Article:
Hari Parbat

From Wikipedia, the free encyclopedia
Jump to navigation Jump to search

Hari Parbat
Hari Parbat and the Durrani Fort.
Highest point
CoordinatesCoordinates: 34°6′19″N 74°48′58″E / 34.10528°N 74.81611°E / 34.10528; 74.81611
Hari Parbat is located in Jammu and Kashmir
Hari Parbat
Hari Parbat
Location of Hari Parbat
Hari Parbat is located in India
Hari Parbat
Hari Parbat
Hari Parbat (India)
LocationSrinagar, Jammu and Kashmir
Parent rangeKarakorum

Hari Parbat ([haːriː pərbət]), also called Koh-i-Maran[1][2][3] ([koːhi maːraːn]), is a hill overlooking Srinagar, the largest city and the capital of the Jammu and Kashmir state, India. It is the site of a fort, built by the Durrani Empire, and of a Hindu temple, mosques, and gurdwara.

The Indian government on 15th of August 2021 (the 75th independence day) hoisted a 100 feet tall Indian flag on the top of the fort.[4]

Durrani Fort[edit]

The first fortifications on the site were constructed by the Mughal emperor Akbar in 1590 who built an outer wall for the fort as part of his plans for a new capital at the site of modern-day Srinagar city in Kashmir. The project, however, was never completed. The present fort was built in 1808 under the reign of the Governor of Kashmir Province of the Durrani Empire, Atta Mohammed Khan. In 1947, the fort along with the Kashmir Valley was captured by India during the Indo-Pakistani War of 1947-1948. Since then, it has remained under Indian control although Pakistan tried but ultimately failed to capture it during the Kargil War in 1999. Today, the fort is heavily guarded by Indian troops of the Indian Army and the paramilitary force Rashtriya Rifles.

Hindu temple[edit]

Hari Parbat is considered sacred by the Kashmiri Pandits.[5] The hill hosts a temple of Shakti, who is worshipped there under the name Jagadamba Sharika Bhagawati (or, simply, Sharika). She is depicted as having 18 arms and sitting in Shri Chakra.[citation needed]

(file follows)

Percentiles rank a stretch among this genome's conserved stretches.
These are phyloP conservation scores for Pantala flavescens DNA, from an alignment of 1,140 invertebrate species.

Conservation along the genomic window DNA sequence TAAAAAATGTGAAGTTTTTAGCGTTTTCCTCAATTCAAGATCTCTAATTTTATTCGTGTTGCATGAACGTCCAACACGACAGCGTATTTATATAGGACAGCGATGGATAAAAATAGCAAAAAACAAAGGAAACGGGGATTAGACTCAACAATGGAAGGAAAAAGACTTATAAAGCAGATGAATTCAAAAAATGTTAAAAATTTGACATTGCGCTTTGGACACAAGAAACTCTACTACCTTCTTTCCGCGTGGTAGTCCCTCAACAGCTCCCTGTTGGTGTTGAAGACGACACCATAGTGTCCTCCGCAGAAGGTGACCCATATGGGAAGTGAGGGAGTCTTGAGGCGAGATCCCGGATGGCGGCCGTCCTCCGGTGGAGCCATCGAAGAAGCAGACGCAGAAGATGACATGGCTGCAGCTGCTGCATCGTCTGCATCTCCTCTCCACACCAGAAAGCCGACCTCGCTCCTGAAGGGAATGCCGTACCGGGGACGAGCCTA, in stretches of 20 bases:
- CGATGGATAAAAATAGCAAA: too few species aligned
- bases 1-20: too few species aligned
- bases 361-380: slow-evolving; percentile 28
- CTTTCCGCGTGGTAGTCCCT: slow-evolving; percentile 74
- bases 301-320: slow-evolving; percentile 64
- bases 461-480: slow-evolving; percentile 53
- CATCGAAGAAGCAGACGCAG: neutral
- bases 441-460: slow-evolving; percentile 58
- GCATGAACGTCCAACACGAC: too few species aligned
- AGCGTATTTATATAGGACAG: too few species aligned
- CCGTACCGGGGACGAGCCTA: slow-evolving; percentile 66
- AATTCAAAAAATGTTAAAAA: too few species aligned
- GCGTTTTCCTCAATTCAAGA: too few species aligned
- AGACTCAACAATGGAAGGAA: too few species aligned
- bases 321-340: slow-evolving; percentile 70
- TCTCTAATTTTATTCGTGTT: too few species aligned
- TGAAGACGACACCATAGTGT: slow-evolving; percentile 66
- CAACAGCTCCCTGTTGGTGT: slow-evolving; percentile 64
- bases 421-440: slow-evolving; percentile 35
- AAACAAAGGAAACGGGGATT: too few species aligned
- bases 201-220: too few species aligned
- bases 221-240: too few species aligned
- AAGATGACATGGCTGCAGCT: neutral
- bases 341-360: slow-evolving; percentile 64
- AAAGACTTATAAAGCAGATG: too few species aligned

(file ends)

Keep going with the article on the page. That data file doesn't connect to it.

Muslim shrines[edit]

The southern side of Hari Parbat features Makhdoom Sahib, the shrine of Hamza Makhdoom, a 16th-century Kashmiri Sufi saint locally known as Hazrat Sultan and Sultan-ul-Arifeen.[6][7]

Built below the fort is a mosque dedicated to Shah Badakhshi, a 17th-century Qadiri Sufi saint. The mosque was built by Mughal princess Jahanara Begum.[8]


Gurdwara Chatti Patshahi at Kathi Darwaza, Rainwari, is believed to be the place where Guru Har Gobind, the sixth Sikh guru, stayed for few days while travelling through Kashmir.[9][10]

Gurdwara Guru Nanak Dev is a place where Guru Nanak sat and had discourse with people in early sixteenth century. It was earmarked with a pedestal by Mohammad Ata Khan, a general of Akbar who built the Durrani Fort. A small Gurdwara was later built at the place by Guru Har Gobind.[11]


See also[edit]


  1. ^ Fernandez, E.E (1889). The Indian Forester. 15. Roorkee: Thomas Civil Engineering Press. p. 366. The beautiful expanse of water is situated at the foot of the hill called the Hari Parbat or Koh-i-maran.
  2. ^ Asher, Catherine .B (1992). Architecture of Mughal India. 4. Cambridge University Press. p. 124. ISBN 9780521267281. In Kashmir's capital city , Srinagar , Akbar had constructed a massive fort on a high hill known as the Koh - i Maran or Hari Parbat overlooking Dal lake .
  3. ^ Kashir Encyclopedia (in Kashmiri). 1. Jammu and Kashmir Academy of Arts Culture and Languages. 1986. p. 403.
  4. ^ http://economictimes.indiatimes.com/news/india/india-at-75-100-feet-tall-national-flag-hoisted-at-hari-parbat-fort-in-srinagar/hari-parbat/slideshow/85364234.cms
  5. ^ Origin Archived 9 May 2012 at WebCite
  6. ^ Hamza Makhdum
  7. ^ Makhdoom Sahib Shrine
  8. ^ Asher, Catherine B. (24 September 1992). Architecture of Mughal India. Cambridge University Press. p. 215. ISBN 978-0-521-26728-1.
  9. ^ "Gurudwara Patshahi Chevin, Village Rainawari". AllAboutSikhs.com. Archived from the original on 4 July 2017. Retrieved 15 December 2015.
  10. ^ "SRĪNAGAR (34º-5'N,74º-50'E)". eos.learnpunjabi.org. Retrieved 16 March 2020.
  11. ^ "Gurdwara Guru Nanak Dev Ji, Hari Parbat, Sri Nagar". www.sikhphilosophy.net. Sikh Philosophy Network. Retrieved 14 September 2019.

External links[edit]